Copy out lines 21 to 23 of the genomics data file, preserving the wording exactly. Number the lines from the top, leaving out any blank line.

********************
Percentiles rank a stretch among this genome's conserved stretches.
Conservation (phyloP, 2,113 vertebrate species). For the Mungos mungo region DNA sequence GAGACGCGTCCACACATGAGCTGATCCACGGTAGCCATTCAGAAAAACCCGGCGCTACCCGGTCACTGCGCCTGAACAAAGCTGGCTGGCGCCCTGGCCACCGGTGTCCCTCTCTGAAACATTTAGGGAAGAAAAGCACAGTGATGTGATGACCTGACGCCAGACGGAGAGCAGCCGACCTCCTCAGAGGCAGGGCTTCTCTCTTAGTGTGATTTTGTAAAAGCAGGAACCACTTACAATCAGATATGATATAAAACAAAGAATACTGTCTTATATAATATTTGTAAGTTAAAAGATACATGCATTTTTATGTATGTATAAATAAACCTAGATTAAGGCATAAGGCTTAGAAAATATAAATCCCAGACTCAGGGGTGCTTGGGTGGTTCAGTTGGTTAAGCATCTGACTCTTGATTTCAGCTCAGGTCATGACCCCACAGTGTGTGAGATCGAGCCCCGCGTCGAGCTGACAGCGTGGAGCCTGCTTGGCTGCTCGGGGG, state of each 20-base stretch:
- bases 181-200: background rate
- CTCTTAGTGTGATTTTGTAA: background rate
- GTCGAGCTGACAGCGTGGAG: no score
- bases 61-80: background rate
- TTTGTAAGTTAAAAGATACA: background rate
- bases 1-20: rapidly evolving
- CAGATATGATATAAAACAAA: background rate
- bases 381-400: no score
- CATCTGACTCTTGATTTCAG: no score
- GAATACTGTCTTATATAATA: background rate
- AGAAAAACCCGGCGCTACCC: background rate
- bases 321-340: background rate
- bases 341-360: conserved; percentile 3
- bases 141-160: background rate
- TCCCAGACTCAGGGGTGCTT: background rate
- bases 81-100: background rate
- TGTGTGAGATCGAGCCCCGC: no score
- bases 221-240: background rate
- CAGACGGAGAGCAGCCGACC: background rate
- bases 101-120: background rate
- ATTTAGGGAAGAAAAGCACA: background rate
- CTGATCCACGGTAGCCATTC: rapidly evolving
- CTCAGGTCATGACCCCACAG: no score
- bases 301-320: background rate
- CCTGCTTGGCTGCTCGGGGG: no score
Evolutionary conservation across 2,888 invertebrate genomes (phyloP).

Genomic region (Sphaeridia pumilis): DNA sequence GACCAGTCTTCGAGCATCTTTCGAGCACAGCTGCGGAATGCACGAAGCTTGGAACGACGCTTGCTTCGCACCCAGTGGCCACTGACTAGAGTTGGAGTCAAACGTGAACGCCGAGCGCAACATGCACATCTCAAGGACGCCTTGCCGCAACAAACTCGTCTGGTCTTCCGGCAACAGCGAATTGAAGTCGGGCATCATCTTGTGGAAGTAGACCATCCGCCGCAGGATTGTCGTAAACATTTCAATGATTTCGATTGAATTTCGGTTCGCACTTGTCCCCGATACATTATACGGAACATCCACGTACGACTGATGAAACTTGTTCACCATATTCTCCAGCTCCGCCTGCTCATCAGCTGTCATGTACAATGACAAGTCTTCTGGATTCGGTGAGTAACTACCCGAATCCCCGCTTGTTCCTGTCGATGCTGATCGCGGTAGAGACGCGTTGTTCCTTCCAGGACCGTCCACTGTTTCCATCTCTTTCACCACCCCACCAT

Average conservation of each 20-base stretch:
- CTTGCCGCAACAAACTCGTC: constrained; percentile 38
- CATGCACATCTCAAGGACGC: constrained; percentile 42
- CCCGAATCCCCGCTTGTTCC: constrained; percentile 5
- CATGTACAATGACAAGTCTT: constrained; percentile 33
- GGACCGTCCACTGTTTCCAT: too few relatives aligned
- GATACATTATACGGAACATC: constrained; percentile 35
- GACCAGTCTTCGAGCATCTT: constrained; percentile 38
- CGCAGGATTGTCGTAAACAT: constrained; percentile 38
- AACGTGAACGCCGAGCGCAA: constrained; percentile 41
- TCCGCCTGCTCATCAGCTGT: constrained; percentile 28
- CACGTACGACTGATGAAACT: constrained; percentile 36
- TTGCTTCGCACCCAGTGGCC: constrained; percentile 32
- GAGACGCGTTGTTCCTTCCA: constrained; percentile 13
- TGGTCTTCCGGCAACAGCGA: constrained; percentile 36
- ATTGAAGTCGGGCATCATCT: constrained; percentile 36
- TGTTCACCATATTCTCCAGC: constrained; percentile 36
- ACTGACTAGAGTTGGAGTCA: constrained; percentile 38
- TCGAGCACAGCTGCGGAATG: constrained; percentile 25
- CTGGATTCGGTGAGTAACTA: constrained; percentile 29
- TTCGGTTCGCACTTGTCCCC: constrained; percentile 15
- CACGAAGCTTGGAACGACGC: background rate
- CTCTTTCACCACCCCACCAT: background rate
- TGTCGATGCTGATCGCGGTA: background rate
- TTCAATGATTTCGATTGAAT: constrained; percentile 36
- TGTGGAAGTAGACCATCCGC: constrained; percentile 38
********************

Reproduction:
- CAGACGGAGAGCAGCCGACC: background rate
- bases 101-120: background rate
- ATTTAGGGAAGAAAAGCACA: background rate